As a clear and long successful example of what Prof. Stiglitz was proposing, one may note that "The Bank of North Dakota is the only state-owned bank in America--what Republicans might call an idiosyncratic bastion of socialism. It also earned a record profit last year even as its private-sector corollaries lost billions," Josh Harkinson in How the Nation's Only State-Owned Bank Became the Envy of Wall Street, Mother Jones, 3/27/09
It seems the power elite of Wall Street are going to allow its U.S. President to close the barn door a crack now that public rage about so many of their horses having been stolen is getting up to threatening proportions. Its news media are assigned to call this patch up work a form of populist politics.
But Stiglitz spoke not of tinkering with regulating a failed system, but of a new creative start to put credibility into banking and America back to work.
A U.S. Government Bank could more easily, naturally and patriotically provide credit for legitimate industrial and commercial, business, especially small business starting up, and even for cultural and for enterprises that could show some community collateral and/or reasonably good expectations, for a U.S.Government Bank would function as a service industry, in more or less the way the history of private banking began with the trustworthy Fugger family's convenient letters of exchange six hundred years ago in Germany. In the ancient world, banking is said to have existed before forms of money as a means of records of inventory and exchange of goods and funding of projects.
Much in the same way, other government agencies are largely free of such an onus to grow beyond founding purposes, principles and parameters that justify their existence. The U.S. Post Office, for instance, is not obligated to dire and desperate competition with DHL and Federal Express to continually expand itself - unless it seems appropriate to its role in providing a basic and limited public service within the bounds of the law which established this particular public enterprise.
The Social Security Administration of the U.S. Government does not compete with, nor is a hindrance to, private insurance companies providing further insurance in case of incapacity or death, for the law limits it from delving into areas beyond its basic safety net purpose. (But the existence of Social Security does insure that insurance companies cannot take its costumers for a ride out of utter fear of no protection from calamity.)
In other fields as well, public entities function undeniably well, yet do not inhibit private enterprise except in curtailing squeezing a defenseless society lacking some basic service.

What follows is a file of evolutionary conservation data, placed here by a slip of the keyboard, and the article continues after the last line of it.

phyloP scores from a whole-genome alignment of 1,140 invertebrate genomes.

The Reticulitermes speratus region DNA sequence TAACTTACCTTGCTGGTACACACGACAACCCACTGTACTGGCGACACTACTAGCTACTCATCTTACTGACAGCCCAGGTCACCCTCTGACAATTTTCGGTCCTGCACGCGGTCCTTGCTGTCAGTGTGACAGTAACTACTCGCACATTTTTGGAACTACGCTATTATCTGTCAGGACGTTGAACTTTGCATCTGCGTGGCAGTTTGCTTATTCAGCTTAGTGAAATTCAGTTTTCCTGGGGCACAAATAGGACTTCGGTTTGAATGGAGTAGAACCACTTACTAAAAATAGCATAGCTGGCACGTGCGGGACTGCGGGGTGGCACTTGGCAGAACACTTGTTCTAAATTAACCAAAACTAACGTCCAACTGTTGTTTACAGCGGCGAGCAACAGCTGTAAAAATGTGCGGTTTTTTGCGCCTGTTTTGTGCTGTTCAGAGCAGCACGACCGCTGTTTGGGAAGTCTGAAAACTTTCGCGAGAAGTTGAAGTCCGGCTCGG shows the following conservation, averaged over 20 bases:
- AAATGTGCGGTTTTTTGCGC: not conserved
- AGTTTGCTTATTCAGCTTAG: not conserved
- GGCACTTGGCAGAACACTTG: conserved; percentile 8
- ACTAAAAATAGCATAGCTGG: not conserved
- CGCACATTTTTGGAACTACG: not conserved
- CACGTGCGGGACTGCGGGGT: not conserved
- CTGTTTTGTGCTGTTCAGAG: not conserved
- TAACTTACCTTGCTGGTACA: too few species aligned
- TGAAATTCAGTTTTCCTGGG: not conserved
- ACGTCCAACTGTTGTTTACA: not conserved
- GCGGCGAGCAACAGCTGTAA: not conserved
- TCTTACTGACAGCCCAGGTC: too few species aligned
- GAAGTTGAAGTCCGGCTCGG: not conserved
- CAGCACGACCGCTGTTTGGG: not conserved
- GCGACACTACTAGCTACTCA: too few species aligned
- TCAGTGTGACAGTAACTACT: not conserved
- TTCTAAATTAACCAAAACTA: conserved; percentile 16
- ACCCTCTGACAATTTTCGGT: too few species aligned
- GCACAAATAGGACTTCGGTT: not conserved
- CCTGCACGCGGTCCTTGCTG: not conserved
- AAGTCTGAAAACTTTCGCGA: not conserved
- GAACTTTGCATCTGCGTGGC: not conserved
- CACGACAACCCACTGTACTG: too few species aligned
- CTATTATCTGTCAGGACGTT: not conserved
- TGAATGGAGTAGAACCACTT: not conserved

A plethora of private insurance corporations operate in Germany, offering, to those who can afford it, higher and more specialized coverage than the German National Health Insurance, which Chancellor Bismarck instituted in 1883, which of course does not encroach beyond its comprehensive but limited mandate. Everyone goes to whatever doctor they want and when necessary pays that extra above what the national insurance covers (this writer's student experience in 1953).
Private insurance companies exist everywhere in countries that insure their citizens' health coverage. Citizens need not look to private charity or suffer from government condescension in clinics for the poor, with sliding scales to leach out whatever money possible.
Germany has many prestigious private universities alongside fine state universities as in the U.S., but Germans enjoy the right to free secondary education if one can pass entrance exams, and receive a living stipend as well - also given to accepted foreign students. It is plain that the German government providing free education does not interfere with private enterprise in that field. It merely prevents the banks from taking a cruel profit from a young person's desire for learning.
Only in America is this farcical contradiction so well papered over by capitalist owned conglomerates that oversee the national information network from cradle to grave of a massively beguiled and gullible public.
How to have factually complete newscasts in historical context with the intention to educate, rather than to propagandize, edify rather than commodify, uplift rather than downgrade - all in the name of promoting commerce and consumerism for private interests? This a topic for another article, but some additional public enterprise is surely missing and needed to protect citizens and nation from the dissemination of intentionally false and frightening information.